We have good news and we have bad news. The bad news is teenagers text while driving more than parents think they do. But the good news is parents have a lot of influence on how their teens drive, according to preliminary findings of a study by Toyota and the University of Michigan Transportation Research Institute. The survey found that teens who think their parents are distracted drivers – texting, talking on the cell phone, eating while driving, looking for things, or focusing on passengers and passenger behavior – are much more likely to engage in risky driving behaviors themselves. A slight majority of parents as well as teens use hand-held cell phones while driving – 61% of parents report they do, while 54% of teens do. But parents still underestimate how much teens text behind the wheel. According to the study, 26% of teens read or send a text message from a smartphone at least once every time they drive, whereas only 1% of parents believe their teen does the same. Even more alarming, 20% of teens admit to extended, multi-message text conversations while driving. Other findings:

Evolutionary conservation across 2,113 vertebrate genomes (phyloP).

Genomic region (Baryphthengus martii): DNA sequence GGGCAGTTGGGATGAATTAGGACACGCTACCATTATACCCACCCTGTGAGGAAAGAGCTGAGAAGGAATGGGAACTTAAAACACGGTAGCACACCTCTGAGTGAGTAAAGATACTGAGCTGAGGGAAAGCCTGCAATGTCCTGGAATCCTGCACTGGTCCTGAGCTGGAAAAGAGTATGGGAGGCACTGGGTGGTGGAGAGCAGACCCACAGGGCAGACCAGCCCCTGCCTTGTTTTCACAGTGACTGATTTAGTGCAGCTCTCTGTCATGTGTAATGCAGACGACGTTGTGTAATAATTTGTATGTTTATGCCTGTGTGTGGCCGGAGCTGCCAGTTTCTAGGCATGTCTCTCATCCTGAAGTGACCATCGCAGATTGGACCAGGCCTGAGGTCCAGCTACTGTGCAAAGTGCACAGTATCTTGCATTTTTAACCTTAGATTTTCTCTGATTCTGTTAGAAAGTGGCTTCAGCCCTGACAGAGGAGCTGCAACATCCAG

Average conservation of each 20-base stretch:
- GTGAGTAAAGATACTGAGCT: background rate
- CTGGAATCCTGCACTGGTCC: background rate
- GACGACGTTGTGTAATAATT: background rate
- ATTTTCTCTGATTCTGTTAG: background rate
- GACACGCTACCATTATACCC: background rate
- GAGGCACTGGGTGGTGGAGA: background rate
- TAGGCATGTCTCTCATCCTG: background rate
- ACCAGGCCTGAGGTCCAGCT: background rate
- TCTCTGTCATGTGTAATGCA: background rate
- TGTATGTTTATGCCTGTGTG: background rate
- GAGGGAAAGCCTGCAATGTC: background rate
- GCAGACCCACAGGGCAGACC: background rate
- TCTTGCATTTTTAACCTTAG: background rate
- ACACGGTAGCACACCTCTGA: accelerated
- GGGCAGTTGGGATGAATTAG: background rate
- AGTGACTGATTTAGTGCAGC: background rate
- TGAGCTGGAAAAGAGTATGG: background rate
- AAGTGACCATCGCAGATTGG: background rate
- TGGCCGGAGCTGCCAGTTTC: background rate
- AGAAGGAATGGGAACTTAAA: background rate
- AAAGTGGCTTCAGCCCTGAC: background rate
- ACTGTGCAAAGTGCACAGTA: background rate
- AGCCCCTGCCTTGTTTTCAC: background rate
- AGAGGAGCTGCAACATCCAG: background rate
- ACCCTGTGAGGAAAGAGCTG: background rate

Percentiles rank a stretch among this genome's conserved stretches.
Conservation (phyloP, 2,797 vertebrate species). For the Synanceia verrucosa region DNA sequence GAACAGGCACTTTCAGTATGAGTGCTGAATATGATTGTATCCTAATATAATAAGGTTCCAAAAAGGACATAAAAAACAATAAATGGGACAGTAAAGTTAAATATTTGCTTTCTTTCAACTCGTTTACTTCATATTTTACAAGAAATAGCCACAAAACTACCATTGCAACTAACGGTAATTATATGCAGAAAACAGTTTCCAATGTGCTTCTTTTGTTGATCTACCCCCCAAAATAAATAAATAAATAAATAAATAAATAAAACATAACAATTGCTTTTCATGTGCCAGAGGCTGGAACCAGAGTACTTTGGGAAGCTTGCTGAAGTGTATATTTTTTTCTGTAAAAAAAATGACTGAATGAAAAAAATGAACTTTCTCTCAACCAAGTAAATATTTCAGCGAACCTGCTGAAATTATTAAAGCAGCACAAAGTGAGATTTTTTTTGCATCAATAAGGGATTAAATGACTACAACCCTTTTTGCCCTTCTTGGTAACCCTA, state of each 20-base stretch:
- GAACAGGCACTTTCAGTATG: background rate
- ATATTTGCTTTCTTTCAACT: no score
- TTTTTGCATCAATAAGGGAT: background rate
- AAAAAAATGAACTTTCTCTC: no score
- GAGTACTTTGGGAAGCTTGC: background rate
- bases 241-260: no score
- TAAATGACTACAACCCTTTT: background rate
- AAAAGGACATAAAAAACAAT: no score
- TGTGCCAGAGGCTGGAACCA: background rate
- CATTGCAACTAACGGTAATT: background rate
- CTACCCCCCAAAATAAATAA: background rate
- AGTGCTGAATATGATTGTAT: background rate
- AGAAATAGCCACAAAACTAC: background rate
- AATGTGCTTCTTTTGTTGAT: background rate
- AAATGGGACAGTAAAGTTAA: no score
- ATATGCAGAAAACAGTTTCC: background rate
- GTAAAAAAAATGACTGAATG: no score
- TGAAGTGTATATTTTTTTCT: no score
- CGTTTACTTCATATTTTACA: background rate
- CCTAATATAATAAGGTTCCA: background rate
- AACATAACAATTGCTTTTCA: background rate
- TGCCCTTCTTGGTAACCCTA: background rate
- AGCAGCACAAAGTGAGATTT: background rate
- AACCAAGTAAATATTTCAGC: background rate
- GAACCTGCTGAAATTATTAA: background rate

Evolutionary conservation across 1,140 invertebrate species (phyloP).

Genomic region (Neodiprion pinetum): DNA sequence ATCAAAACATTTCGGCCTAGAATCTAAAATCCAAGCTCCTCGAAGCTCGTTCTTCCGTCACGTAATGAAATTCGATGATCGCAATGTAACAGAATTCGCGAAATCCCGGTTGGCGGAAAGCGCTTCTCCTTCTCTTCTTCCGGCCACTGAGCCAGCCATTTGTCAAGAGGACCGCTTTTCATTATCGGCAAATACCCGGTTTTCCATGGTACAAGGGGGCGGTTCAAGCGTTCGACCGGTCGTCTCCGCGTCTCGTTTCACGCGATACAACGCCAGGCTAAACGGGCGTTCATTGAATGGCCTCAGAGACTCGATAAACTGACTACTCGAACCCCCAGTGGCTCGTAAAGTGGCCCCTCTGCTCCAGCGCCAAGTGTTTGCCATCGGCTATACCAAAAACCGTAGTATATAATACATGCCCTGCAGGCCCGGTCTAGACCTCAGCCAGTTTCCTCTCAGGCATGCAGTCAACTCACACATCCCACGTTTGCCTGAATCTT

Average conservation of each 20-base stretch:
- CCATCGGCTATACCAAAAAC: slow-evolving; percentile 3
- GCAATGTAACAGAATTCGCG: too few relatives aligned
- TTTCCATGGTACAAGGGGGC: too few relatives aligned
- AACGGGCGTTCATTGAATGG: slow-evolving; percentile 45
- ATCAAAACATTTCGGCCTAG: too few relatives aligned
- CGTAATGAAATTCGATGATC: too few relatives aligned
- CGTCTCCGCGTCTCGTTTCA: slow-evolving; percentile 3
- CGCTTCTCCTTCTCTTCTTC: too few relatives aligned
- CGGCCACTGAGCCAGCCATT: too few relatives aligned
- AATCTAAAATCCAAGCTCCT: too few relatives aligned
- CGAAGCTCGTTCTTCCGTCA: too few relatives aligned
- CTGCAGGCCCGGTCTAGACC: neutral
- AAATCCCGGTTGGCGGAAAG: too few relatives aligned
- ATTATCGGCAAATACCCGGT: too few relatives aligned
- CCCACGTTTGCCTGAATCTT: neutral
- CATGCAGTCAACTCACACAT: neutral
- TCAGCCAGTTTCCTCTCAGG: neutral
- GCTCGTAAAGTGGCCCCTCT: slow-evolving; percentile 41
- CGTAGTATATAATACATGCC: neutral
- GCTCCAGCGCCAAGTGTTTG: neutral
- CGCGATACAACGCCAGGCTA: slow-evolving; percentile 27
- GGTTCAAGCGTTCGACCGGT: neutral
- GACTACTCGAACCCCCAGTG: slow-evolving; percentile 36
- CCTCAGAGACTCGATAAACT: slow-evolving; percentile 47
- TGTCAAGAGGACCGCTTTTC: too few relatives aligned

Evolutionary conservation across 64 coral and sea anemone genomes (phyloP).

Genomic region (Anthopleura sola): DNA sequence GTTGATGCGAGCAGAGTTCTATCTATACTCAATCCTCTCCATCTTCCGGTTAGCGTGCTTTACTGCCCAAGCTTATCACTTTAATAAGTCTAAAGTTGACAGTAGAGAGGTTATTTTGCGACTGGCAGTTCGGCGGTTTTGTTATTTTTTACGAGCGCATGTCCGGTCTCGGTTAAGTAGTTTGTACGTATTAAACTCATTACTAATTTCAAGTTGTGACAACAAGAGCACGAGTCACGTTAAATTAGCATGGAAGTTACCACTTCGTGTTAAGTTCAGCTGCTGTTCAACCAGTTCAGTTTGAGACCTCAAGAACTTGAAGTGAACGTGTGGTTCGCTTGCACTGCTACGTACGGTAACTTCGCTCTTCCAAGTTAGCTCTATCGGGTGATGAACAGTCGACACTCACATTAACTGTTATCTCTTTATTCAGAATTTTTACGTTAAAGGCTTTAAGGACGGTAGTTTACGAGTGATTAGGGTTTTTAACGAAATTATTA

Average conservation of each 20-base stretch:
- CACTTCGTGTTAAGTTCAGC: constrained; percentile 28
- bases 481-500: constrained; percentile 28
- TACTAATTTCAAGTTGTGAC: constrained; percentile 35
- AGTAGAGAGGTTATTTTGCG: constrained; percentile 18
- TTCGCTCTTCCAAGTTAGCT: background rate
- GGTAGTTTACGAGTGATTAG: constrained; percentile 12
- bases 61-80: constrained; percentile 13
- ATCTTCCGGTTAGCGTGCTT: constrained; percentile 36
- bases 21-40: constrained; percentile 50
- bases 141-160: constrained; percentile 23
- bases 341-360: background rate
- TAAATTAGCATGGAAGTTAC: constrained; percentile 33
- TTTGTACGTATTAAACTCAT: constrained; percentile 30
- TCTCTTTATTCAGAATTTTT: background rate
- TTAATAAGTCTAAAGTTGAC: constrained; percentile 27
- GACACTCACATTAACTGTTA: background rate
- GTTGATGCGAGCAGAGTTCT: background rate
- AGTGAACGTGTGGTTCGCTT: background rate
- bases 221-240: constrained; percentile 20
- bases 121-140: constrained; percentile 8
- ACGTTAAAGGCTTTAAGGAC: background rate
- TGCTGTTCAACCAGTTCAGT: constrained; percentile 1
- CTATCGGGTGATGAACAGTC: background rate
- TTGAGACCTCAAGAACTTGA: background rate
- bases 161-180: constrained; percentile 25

If a teen thinks his or her parent look for things in the vehicle while driving, the teen is four times more likely to also look for something while driving, compared with a teen who does not believe their parent does this at all.
Teens search for music on a portable music player, such as an iPod, four-and-a-half times more frequently than parents do while driving – 53% of teens say they do so, while just 12% of parents do.
11% of teens say they update or check social media, such as Facebook or Twitter, while driving.
69% of teens report driving with two or three teen passengers and no adults in their car, which is associated with a doubling of the driver’s risk of being killed in a crash.
44% of teens admitted to driving with more than three teen passengers and no adults, which quadruples the driver’s risk of being killed.